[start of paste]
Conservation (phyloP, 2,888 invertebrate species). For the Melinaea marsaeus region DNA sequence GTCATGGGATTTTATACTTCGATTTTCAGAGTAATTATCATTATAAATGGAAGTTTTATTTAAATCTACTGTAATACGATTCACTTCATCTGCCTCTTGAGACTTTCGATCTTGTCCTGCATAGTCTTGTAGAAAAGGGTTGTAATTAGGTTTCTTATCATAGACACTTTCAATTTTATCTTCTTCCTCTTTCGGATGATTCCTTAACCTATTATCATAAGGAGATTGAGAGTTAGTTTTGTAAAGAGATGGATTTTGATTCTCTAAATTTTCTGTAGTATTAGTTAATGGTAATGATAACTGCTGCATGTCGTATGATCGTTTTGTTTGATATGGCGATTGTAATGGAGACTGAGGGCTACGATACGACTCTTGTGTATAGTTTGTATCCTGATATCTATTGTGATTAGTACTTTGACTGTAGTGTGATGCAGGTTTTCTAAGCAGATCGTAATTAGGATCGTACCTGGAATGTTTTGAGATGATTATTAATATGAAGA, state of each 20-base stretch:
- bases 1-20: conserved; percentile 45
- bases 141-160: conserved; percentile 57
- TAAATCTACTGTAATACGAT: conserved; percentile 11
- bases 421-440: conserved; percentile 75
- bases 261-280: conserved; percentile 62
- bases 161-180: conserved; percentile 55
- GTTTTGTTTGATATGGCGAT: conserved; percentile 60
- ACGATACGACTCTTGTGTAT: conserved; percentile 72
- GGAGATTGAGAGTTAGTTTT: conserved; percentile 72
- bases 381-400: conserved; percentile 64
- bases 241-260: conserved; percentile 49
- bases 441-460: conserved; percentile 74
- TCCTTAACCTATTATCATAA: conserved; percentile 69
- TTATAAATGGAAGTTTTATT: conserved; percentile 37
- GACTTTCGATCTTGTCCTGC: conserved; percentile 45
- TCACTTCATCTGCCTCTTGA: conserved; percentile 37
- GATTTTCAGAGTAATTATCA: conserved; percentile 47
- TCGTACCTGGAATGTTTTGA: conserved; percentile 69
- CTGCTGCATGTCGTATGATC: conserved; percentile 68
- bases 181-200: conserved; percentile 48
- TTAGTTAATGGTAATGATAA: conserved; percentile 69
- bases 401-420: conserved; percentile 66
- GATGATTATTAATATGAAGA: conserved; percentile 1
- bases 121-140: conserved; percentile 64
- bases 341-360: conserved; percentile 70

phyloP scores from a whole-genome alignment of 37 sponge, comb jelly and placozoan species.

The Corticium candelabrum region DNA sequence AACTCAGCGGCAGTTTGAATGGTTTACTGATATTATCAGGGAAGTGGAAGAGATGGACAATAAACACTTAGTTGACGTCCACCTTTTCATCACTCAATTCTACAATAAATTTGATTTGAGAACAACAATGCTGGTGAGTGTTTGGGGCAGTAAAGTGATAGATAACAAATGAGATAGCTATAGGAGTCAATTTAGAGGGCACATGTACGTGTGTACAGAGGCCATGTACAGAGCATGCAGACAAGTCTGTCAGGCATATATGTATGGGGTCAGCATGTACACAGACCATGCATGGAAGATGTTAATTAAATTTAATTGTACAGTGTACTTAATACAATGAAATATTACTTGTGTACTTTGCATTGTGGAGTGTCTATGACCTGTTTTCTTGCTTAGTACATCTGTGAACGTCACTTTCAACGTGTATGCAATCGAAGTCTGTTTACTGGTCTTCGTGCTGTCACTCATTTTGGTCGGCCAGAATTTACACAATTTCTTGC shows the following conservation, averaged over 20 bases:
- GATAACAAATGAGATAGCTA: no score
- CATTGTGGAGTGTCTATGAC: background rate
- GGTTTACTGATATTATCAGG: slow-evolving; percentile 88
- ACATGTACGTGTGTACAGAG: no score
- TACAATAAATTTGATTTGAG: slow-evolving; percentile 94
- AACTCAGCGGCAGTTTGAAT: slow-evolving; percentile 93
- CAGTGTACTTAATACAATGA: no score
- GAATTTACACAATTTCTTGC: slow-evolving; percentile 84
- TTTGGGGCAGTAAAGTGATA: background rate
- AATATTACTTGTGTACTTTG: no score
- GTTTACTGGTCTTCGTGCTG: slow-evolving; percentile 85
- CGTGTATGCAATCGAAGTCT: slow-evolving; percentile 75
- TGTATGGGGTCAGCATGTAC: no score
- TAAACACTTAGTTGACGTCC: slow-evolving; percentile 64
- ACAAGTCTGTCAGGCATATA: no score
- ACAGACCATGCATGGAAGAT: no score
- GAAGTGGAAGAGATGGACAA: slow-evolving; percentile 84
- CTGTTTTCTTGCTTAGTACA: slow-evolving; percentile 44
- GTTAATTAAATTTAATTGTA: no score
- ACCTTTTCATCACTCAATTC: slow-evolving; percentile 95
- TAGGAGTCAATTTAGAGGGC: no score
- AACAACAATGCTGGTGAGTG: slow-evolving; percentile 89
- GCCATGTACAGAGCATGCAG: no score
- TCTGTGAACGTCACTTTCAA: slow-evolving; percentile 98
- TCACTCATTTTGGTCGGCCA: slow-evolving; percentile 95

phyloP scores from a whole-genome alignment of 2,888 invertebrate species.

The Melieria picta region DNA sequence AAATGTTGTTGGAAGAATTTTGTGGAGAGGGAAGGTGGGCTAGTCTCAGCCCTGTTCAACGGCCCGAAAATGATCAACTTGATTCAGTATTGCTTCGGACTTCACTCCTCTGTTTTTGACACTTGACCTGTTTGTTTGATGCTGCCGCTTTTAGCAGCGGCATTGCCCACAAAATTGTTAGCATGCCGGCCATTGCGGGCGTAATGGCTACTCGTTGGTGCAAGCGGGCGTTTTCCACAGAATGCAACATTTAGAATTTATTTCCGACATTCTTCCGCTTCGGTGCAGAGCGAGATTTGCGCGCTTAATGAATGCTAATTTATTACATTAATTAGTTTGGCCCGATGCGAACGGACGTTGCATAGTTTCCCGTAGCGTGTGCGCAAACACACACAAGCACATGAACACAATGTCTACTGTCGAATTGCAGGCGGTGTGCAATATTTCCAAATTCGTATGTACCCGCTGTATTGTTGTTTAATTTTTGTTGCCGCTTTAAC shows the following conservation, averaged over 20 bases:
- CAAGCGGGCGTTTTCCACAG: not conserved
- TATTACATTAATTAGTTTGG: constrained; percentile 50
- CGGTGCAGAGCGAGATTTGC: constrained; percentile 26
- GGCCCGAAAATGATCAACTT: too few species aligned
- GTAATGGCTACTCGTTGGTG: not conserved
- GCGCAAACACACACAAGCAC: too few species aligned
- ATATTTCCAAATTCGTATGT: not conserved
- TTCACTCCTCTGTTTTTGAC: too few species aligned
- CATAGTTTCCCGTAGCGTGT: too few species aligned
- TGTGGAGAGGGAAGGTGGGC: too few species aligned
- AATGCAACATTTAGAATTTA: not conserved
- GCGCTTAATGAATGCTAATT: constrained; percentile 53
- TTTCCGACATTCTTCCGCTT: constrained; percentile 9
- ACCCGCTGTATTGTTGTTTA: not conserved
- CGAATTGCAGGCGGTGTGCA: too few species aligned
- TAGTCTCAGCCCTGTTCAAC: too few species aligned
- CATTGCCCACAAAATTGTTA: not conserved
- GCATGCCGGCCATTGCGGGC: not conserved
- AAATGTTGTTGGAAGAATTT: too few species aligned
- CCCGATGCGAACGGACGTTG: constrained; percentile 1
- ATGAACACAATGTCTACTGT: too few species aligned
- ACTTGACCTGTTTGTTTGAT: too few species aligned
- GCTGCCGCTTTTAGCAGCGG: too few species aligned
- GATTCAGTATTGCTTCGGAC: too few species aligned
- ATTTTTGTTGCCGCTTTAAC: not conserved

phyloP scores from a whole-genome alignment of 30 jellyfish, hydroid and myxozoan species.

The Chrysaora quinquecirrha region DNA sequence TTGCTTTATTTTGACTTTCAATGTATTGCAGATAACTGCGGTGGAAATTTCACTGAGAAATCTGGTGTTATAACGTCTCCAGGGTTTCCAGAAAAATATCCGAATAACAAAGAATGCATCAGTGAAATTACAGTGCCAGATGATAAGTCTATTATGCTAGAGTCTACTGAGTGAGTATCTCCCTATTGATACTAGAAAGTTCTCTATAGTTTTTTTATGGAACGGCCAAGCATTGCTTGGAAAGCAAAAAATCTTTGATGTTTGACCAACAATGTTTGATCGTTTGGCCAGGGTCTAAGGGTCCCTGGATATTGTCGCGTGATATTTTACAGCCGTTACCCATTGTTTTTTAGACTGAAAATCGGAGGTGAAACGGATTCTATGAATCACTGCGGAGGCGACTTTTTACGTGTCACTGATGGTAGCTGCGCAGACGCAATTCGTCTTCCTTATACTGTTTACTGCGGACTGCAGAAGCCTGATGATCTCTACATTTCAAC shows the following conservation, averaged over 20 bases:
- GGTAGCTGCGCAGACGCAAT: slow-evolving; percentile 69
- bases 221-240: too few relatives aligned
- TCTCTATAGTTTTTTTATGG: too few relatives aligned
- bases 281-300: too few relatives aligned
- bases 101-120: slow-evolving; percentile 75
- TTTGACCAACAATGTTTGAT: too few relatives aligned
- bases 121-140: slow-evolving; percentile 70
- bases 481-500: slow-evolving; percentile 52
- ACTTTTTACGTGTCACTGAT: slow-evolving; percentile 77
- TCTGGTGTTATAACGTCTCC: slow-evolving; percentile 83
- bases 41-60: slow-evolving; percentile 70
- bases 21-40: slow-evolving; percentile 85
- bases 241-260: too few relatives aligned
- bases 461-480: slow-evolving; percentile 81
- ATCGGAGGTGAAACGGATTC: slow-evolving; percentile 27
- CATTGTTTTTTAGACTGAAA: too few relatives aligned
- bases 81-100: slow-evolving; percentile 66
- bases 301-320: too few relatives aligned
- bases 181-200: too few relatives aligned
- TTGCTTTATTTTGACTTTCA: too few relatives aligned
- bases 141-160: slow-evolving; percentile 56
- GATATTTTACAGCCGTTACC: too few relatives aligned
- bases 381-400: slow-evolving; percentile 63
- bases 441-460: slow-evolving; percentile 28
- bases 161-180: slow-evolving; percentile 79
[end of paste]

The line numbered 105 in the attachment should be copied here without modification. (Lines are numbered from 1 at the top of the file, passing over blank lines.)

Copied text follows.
- bases 381-400: slow-evolving; percentile 63